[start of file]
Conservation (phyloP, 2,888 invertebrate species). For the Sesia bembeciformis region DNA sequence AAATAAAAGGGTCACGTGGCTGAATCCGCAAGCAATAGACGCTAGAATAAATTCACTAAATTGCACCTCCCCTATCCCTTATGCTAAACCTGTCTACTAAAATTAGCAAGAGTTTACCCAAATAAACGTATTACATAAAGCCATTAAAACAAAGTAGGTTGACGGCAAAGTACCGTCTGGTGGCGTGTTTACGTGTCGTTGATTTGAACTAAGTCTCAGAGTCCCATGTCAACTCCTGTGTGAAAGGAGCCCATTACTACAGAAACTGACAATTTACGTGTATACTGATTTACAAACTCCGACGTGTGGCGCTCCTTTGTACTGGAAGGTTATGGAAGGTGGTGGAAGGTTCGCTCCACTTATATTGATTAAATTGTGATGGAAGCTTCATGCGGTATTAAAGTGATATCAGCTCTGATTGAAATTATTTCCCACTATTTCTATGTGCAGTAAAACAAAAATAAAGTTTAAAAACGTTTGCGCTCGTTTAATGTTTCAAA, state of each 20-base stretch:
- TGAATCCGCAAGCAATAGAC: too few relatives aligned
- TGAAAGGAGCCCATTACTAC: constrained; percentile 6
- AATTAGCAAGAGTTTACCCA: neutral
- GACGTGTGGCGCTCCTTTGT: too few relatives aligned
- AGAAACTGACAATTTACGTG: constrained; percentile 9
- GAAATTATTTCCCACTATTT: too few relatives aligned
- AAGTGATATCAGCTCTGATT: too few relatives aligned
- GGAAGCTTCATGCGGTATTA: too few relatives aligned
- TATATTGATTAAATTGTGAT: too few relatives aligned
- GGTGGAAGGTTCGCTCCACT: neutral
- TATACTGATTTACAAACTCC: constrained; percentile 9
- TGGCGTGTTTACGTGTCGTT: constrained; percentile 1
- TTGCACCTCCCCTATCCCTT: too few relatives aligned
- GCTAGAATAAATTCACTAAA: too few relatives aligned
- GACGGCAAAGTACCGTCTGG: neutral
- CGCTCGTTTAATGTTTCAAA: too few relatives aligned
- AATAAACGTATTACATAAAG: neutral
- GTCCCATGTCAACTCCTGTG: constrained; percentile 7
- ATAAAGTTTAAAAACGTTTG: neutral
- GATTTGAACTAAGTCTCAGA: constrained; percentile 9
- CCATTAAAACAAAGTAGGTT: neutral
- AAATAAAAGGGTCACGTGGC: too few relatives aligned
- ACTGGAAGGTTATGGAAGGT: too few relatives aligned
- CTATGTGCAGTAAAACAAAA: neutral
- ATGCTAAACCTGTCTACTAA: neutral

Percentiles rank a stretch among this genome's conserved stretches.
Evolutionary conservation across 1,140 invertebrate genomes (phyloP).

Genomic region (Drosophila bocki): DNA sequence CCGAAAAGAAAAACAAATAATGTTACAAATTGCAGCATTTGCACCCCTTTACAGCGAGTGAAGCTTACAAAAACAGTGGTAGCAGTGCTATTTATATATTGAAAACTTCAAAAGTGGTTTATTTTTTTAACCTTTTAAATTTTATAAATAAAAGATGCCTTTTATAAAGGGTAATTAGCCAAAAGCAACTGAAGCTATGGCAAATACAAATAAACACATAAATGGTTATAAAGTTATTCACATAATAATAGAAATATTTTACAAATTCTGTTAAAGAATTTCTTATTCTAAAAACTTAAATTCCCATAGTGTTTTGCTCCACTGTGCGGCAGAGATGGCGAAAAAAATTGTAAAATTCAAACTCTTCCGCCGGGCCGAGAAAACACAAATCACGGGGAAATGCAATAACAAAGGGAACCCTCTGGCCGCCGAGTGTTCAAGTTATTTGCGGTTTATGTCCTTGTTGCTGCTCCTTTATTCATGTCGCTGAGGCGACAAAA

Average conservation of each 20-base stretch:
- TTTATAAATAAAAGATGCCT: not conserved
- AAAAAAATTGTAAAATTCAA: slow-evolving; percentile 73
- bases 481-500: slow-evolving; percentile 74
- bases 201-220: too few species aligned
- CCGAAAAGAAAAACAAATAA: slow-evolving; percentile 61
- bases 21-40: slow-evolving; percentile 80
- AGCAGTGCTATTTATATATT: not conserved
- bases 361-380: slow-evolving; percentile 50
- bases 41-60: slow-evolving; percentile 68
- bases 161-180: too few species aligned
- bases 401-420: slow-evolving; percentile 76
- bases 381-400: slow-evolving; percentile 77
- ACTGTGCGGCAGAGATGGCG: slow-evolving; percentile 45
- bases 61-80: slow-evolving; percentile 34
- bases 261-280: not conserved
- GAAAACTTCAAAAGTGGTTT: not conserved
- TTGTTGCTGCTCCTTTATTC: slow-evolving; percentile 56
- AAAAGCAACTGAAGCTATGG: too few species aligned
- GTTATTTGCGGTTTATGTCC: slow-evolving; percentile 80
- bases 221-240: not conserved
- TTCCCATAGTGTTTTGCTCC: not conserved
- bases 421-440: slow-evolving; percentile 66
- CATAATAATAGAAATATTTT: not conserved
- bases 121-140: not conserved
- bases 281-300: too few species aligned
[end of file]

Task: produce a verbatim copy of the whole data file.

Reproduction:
Conservation (phyloP, 2,888 invertebrate species). For the Sesia bembeciformis region DNA sequence AAATAAAAGGGTCACGTGGCTGAATCCGCAAGCAATAGACGCTAGAATAAATTCACTAAATTGCACCTCCCCTATCCCTTATGCTAAACCTGTCTACTAAAATTAGCAAGAGTTTACCCAAATAAACGTATTACATAAAGCCATTAAAACAAAGTAGGTTGACGGCAAAGTACCGTCTGGTGGCGTGTTTACGTGTCGTTGATTTGAACTAAGTCTCAGAGTCCCATGTCAACTCCTGTGTGAAAGGAGCCCATTACTACAGAAACTGACAATTTACGTGTATACTGATTTACAAACTCCGACGTGTGGCGCTCCTTTGTACTGGAAGGTTATGGAAGGTGGTGGAAGGTTCGCTCCACTTATATTGATTAAATTGTGATGGAAGCTTCATGCGGTATTAAAGTGATATCAGCTCTGATTGAAATTATTTCCCACTATTTCTATGTGCAGTAAAACAAAAATAAAGTTTAAAAACGTTTGCGCTCGTTTAATGTTTCAAA, state of each 20-base stretch:
- TGAATCCGCAAGCAATAGAC: too few relatives aligned
- TGAAAGGAGCCCATTACTAC: constrained; percentile 6
- AATTAGCAAGAGTTTACCCA: neutral
- GACGTGTGGCGCTCCTTTGT: too few relatives aligned
- AGAAACTGACAATTTACGTG: constrained; percentile 9
- GAAATTATTTCCCACTATTT: too few relatives aligned
- AAGTGATATCAGCTCTGATT: too few relatives aligned
- GGAAGCTTCATGCGGTATTA: too few relatives aligned
- TATATTGATTAAATTGTGAT: too few relatives aligned
- GGTGGAAGGTTCGCTCCACT: neutral
- TATACTGATTTACAAACTCC: constrained; percentile 9
- TGGCGTGTTTACGTGTCGTT: constrained; percentile 1
- TTGCACCTCCCCTATCCCTT: too few relatives aligned
- GCTAGAATAAATTCACTAAA: too few relatives aligned
- GACGGCAAAGTACCGTCTGG: neutral
- CGCTCGTTTAATGTTTCAAA: too few relatives aligned
- AATAAACGTATTACATAAAG: neutral
- GTCCCATGTCAACTCCTGTG: constrained; percentile 7
- ATAAAGTTTAAAAACGTTTG: neutral
- GATTTGAACTAAGTCTCAGA: constrained; percentile 9
- CCATTAAAACAAAGTAGGTT: neutral
- AAATAAAAGGGTCACGTGGC: too few relatives aligned
- ACTGGAAGGTTATGGAAGGT: too few relatives aligned
- CTATGTGCAGTAAAACAAAA: neutral
- ATGCTAAACCTGTCTACTAA: neutral

Percentiles rank a stretch among this genome's conserved stretches.
Evolutionary conservation across 1,140 invertebrate genomes (phyloP).

Genomic region (Drosophila bocki): DNA sequence CCGAAAAGAAAAACAAATAATGTTACAAATTGCAGCATTTGCACCCCTTTACAGCGAGTGAAGCTTACAAAAACAGTGGTAGCAGTGCTATTTATATATTGAAAACTTCAAAAGTGGTTTATTTTTTTAACCTTTTAAATTTTATAAATAAAAGATGCCTTTTATAAAGGGTAATTAGCCAAAAGCAACTGAAGCTATGGCAAATACAAATAAACACATAAATGGTTATAAAGTTATTCACATAATAATAGAAATATTTTACAAATTCTGTTAAAGAATTTCTTATTCTAAAAACTTAAATTCCCATAGTGTTTTGCTCCACTGTGCGGCAGAGATGGCGAAAAAAATTGTAAAATTCAAACTCTTCCGCCGGGCCGAGAAAACACAAATCACGGGGAAATGCAATAACAAAGGGAACCCTCTGGCCGCCGAGTGTTCAAGTTATTTGCGGTTTATGTCCTTGTTGCTGCTCCTTTATTCATGTCGCTGAGGCGACAAAA

Average conservation of each 20-base stretch:
- TTTATAAATAAAAGATGCCT: not conserved
- AAAAAAATTGTAAAATTCAA: slow-evolving; percentile 73
- bases 481-500: slow-evolving; percentile 74
- bases 201-220: too few species aligned
- CCGAAAAGAAAAACAAATAA: slow-evolving; percentile 61
- bases 21-40: slow-evolving; percentile 80
- AGCAGTGCTATTTATATATT: not conserved
- bases 361-380: slow-evolving; percentile 50
- bases 41-60: slow-evolving; percentile 68
- bases 161-180: too few species aligned
- bases 401-420: slow-evolving; percentile 76
- bases 381-400: slow-evolving; percentile 77
- ACTGTGCGGCAGAGATGGCG: slow-evolving; percentile 45
- bases 61-80: slow-evolving; percentile 34
- bases 261-280: not conserved
- GAAAACTTCAAAAGTGGTTT: not conserved
- TTGTTGCTGCTCCTTTATTC: slow-evolving; percentile 56
- AAAAGCAACTGAAGCTATGG: too few species aligned
- GTTATTTGCGGTTTATGTCC: slow-evolving; percentile 80
- bases 221-240: not conserved
- TTCCCATAGTGTTTTGCTCC: not conserved
- bases 421-440: slow-evolving; percentile 66
- CATAATAATAGAAATATTTT: not conserved
- bases 121-140: not conserved
- bases 281-300: too few species aligned